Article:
Angku Kueh and introducing Baby J

After a 10 month hiatus from blogging, I am back and boy am I struggling for words. To summarise , I was expecting and whilst cooking didn’t exactly slow down during my pregnancy, I stuck to what’s familiar. Actually correction, I didn’t really want to experiment with new recipes as pregnancy hormones distorted my taste buds; even foods that I previously loved tasted off to me. Can you believe I couldn’t even stand chocolate for the first two trimesters?  And in the non-veg department, I had to force myself to eat red meat when my iron levels went down ( a far cry from the meat-lover I once was) plus ingesting anything dairy would be followed by severe nausea and you know where that ends up at or rather in 😛 But as amazingly strange and how quickly these aversions came about, as soon as baby J was born, my taste buds went back to what it used to be; I know this because Milo tasted wonderful again and it stayed in 😛

Well, baby J is keeping me occupied, grounded and entertained these days and I love my little chubby munchkin to bits. With the awesome help of my mom for the first 2 months and now my in-laws, I can once again indulge in some cooking albeit simpler endevours as time will be spent mostly on baby J and also my other passion – crocheting, which I hope to turn into a small enterprise.

Baby J wearing the On Nom (from Cut the Rope) beanie I crocheted

So for baby J’s Full Moon celebration, usually observed by the Chinese when a baby turns one month old, I decided to make the traditional Angku Kueh, translated from hokkien to ‘red tortoise’ glutinous rice cakes. Tortoise because these sticky rice cakes are commonly moulded into a symbolic tortoise shape, which denotes longevity. Traditionally the announcement of a baby boy is symbolized by the giving of tortoise-shaped Angkus and peach-shaped kuehs for girls. These days however, the tortoise shaped moulds are more commonly sold and they come in both wooden and plastic forms. These tender, chewy Angkus are usually filled with a creamy, fragrant and sweet split pea/mung bean paste although you can also find variations such as ground peanuts, red bean and black sesame pastes or sweet shredded coconut fillings. My mother-in-law mentioned that in the past, the Angku skins were made purely from a dough of glutinous rice flour and water but some genius figured out that by adding mashed steam potatoes to the dough, you end up with a more tender skin which doesn’t harden so much when left overnight. I made the Angkus 2 days before baby J’s Full Moon celebration; they will harden slightly especially in cold weather AND definitely in the fridge so it’s just a quick task of re-steaming the Angkus for 3-5 minutes to make it soft and yummy again. To accompany my Angkus, I also dyed some hard-boiled eggs red for my guests; another auspicious symbol to welcome our precious baby boy 🙂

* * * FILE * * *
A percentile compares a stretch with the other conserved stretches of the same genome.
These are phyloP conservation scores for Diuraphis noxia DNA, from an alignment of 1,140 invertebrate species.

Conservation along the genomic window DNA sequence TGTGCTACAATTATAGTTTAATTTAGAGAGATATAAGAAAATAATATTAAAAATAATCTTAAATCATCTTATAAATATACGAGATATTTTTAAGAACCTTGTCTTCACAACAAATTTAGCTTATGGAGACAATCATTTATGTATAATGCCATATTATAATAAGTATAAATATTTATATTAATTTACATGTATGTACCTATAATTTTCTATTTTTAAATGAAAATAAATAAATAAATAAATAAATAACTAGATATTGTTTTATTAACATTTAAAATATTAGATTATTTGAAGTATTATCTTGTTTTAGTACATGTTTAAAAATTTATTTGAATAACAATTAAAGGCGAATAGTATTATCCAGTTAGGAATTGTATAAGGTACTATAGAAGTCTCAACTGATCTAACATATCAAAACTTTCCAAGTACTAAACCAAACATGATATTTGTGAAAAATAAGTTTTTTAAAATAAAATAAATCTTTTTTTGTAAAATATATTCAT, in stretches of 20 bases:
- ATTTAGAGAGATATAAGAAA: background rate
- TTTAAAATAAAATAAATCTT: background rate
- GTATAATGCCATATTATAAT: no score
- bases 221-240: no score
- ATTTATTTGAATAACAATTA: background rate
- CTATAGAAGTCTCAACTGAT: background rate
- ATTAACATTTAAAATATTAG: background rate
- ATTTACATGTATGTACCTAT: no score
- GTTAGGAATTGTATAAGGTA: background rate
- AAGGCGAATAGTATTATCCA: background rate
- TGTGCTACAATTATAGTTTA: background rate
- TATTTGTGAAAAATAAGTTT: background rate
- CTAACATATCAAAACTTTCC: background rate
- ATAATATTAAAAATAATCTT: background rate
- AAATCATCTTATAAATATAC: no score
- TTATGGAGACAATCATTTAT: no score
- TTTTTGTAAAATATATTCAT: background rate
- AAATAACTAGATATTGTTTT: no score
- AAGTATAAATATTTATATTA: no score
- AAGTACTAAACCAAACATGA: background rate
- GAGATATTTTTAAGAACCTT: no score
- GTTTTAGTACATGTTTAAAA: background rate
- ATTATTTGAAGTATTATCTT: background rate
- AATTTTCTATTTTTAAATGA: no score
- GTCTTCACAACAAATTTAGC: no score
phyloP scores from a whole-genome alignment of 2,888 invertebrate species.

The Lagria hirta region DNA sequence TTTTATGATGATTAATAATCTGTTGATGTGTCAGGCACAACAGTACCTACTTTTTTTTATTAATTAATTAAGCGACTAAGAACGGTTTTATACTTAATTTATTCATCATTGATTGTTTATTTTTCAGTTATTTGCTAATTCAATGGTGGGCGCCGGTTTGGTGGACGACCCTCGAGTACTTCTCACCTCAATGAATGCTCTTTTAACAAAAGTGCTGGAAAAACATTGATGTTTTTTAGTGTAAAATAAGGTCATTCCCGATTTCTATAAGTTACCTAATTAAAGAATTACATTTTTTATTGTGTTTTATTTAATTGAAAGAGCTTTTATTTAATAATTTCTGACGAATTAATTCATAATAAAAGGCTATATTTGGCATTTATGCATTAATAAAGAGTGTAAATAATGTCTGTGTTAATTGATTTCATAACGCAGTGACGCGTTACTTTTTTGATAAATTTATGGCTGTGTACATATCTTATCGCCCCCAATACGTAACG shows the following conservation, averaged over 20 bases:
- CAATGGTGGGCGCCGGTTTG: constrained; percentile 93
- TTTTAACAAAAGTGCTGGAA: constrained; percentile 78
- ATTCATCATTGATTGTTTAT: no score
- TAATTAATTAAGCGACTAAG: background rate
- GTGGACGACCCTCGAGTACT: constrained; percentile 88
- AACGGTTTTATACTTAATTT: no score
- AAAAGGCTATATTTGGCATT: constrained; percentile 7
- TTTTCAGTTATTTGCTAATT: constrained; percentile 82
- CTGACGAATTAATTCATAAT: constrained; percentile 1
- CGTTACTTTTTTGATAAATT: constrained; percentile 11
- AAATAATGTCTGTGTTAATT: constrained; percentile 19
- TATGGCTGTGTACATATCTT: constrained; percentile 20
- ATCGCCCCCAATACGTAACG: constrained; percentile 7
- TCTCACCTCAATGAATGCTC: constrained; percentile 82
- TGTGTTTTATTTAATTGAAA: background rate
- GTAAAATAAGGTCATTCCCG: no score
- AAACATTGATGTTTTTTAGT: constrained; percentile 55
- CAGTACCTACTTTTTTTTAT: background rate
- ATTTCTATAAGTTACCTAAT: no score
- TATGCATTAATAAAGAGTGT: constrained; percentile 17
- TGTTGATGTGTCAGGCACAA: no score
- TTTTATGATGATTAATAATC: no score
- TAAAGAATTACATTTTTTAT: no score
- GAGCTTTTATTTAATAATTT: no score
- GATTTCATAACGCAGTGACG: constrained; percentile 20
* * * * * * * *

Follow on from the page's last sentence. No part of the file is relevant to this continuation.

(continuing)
(adapted from Nonya Flavours: A Complete Guide to Penang Straits Chinese Cuisine)
(My notes are in italics)


300 g split green beans (mung beans), washed and soaked overnight
2 pandan leaves, knotted
300 g caster sugar (I personally find this amount too sweet so I’ve reduced the sugar to 200 g for my Angkus)
4 tbsp oil (I use extra light olive oil, doesn’t make a difference as it a neutral-tasting cooking oil, you can use peanut oil if you wish)


1/8 tsp orange-red colouring (add more if you prefer a more vibrant skin)
300 ml water (I use warm water)
400 g glutinous rice flour